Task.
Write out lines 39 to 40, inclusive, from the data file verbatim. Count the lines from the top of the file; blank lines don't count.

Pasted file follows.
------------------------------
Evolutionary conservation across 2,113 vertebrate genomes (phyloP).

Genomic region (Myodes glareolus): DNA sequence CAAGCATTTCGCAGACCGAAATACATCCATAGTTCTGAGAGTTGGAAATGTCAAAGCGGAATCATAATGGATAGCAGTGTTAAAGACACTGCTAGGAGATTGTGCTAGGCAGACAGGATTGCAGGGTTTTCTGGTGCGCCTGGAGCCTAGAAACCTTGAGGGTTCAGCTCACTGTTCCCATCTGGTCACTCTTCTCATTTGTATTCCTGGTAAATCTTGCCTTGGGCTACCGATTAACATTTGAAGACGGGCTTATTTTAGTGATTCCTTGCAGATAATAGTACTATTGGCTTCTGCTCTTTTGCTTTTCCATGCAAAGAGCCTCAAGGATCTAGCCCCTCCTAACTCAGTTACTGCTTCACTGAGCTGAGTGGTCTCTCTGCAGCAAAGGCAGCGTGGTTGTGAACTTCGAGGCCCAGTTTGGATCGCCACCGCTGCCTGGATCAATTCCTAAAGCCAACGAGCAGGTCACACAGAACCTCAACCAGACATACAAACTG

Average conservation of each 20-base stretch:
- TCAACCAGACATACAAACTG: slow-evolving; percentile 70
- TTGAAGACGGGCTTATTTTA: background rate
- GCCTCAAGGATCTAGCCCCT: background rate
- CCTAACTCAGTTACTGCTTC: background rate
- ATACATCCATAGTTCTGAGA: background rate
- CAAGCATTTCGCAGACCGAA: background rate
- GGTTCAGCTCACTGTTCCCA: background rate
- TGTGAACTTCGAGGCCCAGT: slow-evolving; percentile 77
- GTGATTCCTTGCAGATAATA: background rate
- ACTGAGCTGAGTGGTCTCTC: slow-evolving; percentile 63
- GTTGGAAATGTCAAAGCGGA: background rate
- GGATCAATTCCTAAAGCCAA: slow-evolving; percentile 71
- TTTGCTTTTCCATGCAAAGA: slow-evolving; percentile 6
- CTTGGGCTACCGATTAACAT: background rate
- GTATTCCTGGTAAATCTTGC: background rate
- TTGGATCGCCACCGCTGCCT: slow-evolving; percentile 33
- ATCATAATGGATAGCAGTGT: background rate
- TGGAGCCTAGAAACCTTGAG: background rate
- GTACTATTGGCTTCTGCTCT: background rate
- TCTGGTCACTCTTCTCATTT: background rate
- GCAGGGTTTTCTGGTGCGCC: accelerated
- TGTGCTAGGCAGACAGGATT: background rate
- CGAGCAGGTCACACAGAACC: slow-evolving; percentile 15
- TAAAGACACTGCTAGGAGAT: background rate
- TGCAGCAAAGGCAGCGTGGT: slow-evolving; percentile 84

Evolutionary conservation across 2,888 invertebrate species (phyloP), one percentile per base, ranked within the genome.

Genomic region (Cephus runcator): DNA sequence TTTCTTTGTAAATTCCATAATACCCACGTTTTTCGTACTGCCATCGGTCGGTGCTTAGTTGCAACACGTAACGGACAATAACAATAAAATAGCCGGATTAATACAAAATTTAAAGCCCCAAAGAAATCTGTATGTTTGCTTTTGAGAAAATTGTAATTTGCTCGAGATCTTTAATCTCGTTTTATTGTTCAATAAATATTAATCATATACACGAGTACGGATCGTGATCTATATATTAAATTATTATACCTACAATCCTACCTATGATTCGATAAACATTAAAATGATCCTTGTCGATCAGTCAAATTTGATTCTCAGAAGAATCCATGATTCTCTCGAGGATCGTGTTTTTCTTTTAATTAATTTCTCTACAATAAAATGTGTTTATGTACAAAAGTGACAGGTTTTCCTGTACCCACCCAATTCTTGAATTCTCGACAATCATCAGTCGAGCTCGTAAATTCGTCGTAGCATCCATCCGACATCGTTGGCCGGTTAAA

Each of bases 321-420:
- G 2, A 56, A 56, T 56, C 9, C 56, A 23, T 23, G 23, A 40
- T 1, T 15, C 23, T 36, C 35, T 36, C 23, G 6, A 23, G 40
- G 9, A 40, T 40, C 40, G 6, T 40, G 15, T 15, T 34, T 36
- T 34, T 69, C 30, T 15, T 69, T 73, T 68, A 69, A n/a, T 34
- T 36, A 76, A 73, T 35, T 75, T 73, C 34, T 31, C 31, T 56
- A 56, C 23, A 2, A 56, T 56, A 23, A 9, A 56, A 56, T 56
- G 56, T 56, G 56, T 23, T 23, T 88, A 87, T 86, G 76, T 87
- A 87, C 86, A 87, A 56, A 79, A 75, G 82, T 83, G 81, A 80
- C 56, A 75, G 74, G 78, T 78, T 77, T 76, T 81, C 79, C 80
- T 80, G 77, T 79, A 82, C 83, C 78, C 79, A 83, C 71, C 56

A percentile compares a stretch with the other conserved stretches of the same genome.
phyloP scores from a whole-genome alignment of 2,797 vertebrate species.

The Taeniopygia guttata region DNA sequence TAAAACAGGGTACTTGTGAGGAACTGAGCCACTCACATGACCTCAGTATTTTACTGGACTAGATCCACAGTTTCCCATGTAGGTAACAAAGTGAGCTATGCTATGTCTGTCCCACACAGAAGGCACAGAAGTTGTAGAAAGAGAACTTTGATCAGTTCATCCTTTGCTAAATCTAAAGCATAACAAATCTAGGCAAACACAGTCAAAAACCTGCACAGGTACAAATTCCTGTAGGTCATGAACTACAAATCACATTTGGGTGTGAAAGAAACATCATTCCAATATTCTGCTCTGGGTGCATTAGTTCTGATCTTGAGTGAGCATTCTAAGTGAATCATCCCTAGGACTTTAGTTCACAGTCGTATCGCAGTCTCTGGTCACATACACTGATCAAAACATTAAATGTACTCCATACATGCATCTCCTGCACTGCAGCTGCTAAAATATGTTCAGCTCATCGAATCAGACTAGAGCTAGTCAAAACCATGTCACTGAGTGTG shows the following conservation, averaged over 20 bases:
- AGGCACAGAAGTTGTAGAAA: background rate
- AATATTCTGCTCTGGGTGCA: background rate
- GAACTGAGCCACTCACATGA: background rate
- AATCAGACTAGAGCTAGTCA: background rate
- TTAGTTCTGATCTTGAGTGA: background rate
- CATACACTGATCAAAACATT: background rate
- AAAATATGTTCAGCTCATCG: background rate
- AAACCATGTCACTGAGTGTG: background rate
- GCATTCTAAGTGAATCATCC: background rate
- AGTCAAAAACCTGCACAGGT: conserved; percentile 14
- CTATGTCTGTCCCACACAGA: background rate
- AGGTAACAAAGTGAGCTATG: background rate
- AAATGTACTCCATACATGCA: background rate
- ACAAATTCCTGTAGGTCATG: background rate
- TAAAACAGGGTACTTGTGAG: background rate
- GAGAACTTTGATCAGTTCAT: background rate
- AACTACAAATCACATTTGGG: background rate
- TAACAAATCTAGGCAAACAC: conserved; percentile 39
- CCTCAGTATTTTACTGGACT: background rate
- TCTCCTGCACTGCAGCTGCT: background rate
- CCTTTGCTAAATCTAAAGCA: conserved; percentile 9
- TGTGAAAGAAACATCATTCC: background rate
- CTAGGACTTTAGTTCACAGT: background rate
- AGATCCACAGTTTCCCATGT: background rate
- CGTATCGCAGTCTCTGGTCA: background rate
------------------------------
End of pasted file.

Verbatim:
- A 87, C 86, A 87, A 56, A 79, A 75, G 82, T 83, G 81, A 80
- C 56, A 75, G 74, G 78, T 78, T 77, T 76, T 81, C 79, C 80